1. The 5′ end of the pre-mRNA is modified by the covalent attachment of a 7-methylG nucleotide, called the 5′-cap. The 5′ cap is required for eukaryotic ribosomes to initiate translation.
  2. For genes with introns (most genes in multicellular eukaryotic organisms), any non-protein coding sequences called introns are removed by RNA splicing, leaving just the exons.
  3. The 3- end of the pre-mRNA is modified by the addition of hundreds of adenine nucleotides, called the polyA tail. The polyA tail is important for nuclear export, mRNA stability, and translation.

All of these processing steps actually happen while the mRNA is being transcribed; that is, they occur co-transcriptionally.  So in reality, a full-length “pre-mRNA” never actually exists.

Eukaryotic pre-mRNAs are processed in the nucleus by adding a 5′ cap, 3′ polyA tail, and removal of introns via RNA splicing to create a mature mRNA consisting only of exons, ready for export to the cytoplasm for translation. From https://www.biology.arizona.edu/molecular_bio/problem_sets/mol_genetics_of_eukaryotes/03t.html

Molecular animation of transcription and mRNA processing:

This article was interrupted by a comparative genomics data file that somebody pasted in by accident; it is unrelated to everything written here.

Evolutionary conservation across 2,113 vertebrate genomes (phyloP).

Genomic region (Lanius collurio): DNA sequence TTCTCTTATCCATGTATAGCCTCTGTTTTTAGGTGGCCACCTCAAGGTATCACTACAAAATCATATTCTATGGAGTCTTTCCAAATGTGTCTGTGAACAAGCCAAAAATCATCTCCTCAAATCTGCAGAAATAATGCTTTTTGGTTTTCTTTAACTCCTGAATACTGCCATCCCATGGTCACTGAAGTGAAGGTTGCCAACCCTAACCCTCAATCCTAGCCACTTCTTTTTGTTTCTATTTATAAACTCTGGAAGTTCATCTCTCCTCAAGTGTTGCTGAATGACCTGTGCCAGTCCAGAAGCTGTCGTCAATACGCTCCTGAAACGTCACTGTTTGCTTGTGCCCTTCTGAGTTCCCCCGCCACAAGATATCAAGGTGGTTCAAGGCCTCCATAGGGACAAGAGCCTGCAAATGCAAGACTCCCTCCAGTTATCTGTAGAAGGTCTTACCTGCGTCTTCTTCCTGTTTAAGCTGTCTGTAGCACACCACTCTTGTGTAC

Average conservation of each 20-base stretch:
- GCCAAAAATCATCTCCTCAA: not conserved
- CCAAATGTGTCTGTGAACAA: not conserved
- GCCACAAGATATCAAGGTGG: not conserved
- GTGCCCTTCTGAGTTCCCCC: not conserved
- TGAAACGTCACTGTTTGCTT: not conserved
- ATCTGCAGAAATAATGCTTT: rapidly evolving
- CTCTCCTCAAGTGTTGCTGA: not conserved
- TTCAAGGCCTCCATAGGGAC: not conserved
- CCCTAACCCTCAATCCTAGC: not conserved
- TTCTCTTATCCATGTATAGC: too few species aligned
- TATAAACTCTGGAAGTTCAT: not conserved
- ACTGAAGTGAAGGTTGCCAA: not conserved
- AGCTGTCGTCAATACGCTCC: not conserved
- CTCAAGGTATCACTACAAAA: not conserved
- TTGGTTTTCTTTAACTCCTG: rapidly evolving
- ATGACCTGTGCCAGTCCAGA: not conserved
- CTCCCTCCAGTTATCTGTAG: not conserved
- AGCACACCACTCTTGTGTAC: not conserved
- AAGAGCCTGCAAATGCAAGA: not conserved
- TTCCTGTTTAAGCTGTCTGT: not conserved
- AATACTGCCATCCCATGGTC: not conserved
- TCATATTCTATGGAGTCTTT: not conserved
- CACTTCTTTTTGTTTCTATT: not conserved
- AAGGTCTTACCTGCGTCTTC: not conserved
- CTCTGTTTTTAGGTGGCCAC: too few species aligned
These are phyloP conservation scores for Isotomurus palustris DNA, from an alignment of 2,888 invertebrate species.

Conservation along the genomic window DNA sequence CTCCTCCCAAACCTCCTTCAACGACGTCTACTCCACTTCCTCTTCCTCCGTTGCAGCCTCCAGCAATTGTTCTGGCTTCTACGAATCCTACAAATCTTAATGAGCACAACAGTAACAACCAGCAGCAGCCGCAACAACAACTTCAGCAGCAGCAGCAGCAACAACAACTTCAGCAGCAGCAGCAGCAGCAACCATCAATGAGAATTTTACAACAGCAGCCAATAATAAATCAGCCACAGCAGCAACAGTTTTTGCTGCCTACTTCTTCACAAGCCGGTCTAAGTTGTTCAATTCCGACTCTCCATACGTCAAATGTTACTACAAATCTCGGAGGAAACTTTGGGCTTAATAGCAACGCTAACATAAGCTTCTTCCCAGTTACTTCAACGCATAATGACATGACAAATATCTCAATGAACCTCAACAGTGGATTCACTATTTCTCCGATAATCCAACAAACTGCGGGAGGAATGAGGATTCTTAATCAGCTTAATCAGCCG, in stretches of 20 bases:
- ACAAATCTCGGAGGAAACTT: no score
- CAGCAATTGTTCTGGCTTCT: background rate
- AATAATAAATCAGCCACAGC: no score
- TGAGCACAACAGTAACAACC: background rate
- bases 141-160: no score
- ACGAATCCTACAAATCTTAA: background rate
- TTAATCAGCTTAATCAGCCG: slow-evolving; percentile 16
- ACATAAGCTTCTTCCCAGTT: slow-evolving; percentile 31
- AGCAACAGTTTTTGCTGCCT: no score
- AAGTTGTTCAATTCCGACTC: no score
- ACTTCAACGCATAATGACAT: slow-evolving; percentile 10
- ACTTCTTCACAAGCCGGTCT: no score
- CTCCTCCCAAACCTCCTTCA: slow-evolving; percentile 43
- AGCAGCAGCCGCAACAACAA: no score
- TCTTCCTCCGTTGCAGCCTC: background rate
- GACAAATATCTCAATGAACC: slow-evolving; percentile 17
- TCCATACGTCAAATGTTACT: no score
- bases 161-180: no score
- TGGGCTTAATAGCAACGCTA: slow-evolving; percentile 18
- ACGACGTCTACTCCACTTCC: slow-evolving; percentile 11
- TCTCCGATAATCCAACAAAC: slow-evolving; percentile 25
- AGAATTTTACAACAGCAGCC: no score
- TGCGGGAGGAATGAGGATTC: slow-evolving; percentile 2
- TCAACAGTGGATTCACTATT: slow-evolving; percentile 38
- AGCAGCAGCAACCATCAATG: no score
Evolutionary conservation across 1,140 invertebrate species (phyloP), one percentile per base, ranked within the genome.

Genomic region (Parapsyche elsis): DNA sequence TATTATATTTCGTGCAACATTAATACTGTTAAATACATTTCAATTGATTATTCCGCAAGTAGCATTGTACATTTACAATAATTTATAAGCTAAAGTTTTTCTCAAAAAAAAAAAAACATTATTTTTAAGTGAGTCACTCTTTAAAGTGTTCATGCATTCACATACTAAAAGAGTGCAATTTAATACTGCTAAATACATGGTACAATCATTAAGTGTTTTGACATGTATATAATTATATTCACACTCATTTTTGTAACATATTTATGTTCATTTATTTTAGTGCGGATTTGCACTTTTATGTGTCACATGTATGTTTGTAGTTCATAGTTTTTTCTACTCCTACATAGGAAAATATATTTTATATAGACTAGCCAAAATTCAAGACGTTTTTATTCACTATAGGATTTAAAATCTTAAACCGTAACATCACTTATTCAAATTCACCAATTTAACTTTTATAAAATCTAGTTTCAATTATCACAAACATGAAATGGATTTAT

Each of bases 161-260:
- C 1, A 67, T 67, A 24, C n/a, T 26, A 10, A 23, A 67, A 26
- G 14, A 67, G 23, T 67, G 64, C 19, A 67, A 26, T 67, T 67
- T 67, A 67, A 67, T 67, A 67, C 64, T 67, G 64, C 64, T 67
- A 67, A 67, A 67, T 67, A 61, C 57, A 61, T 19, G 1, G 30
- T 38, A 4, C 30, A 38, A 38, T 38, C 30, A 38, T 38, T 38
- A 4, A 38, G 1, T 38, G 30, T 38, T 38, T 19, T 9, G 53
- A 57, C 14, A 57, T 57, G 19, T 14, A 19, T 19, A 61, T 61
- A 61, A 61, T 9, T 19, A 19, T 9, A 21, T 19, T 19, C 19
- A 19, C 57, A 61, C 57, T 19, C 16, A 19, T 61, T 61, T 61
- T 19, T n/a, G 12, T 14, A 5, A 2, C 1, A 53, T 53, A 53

BioFlix Transcription
Translation: RNA to Protein
Translating a sequence of bases in the RNA to a sequence of amino acids in proteins requires 3 major components: the messenger RNA (mRNA), ribosomes, and transfer RNAs (tRNAs).
mRNAs are transcribed from protein-coding genes.
Ribosomes are large assemblies of ribosomal RNA molecules (rRNAs) and dozens of proteins. When they are not in the process of translating mRNA into protein, they fall apart into the small subunit and large subunit, each consisting of a rRNA and numerous proteins. When the structures of prokaryotic ribosomes were determined at high resolution, researchers were astonished to discover that the catalytic site for the peptidyl-transfer reaction (attaching new amino acids to the growing polypeptide chain) consists entirely of rRNA. Thus the ribosome is actually an immense ribozyme, a catalytic RNA molecule stabilized by numerous proteins.  The protein components provide structural support but are not involved in the protein synthesis reactions.
tRNAs match the amino acid to the codon in the mRNA. The bases in the anticodon loop are complementary to the bases in an mRNA codon. The 3′ end of the tRNA is bound to the appropriate amino acid that matches the anticodon. Cells have a family of enzymes, called amino-acyl tRNA synthetases, that recognize the various tRNAs and “charge” them by attaching the correct amino acid.

Secondary structure of phenylalanyl-tRNA from yeast, from Wikipedia
Tertiary structure of tRNA, from Wikipedia

Translation begins near the 5′ end of the mRNA, with the ribosomal small subunit and a special initiator tRNA carrying the amino acid methionine. In most cases, translation begins at the AUG triplet closest to the 5′ end of the mRNA. The large ribosomal subunit then docks and translation begins. The ribosome moves along the mRNA 3 bases at a time, and new tRNAs whose antibodons are complementary to the mRNA codons arrive with their matching amino acids. A peptide bond forms, the ribosome moves another 3 bases, the empty tRNA is ejected to make room for a new amino-acyl tRNA.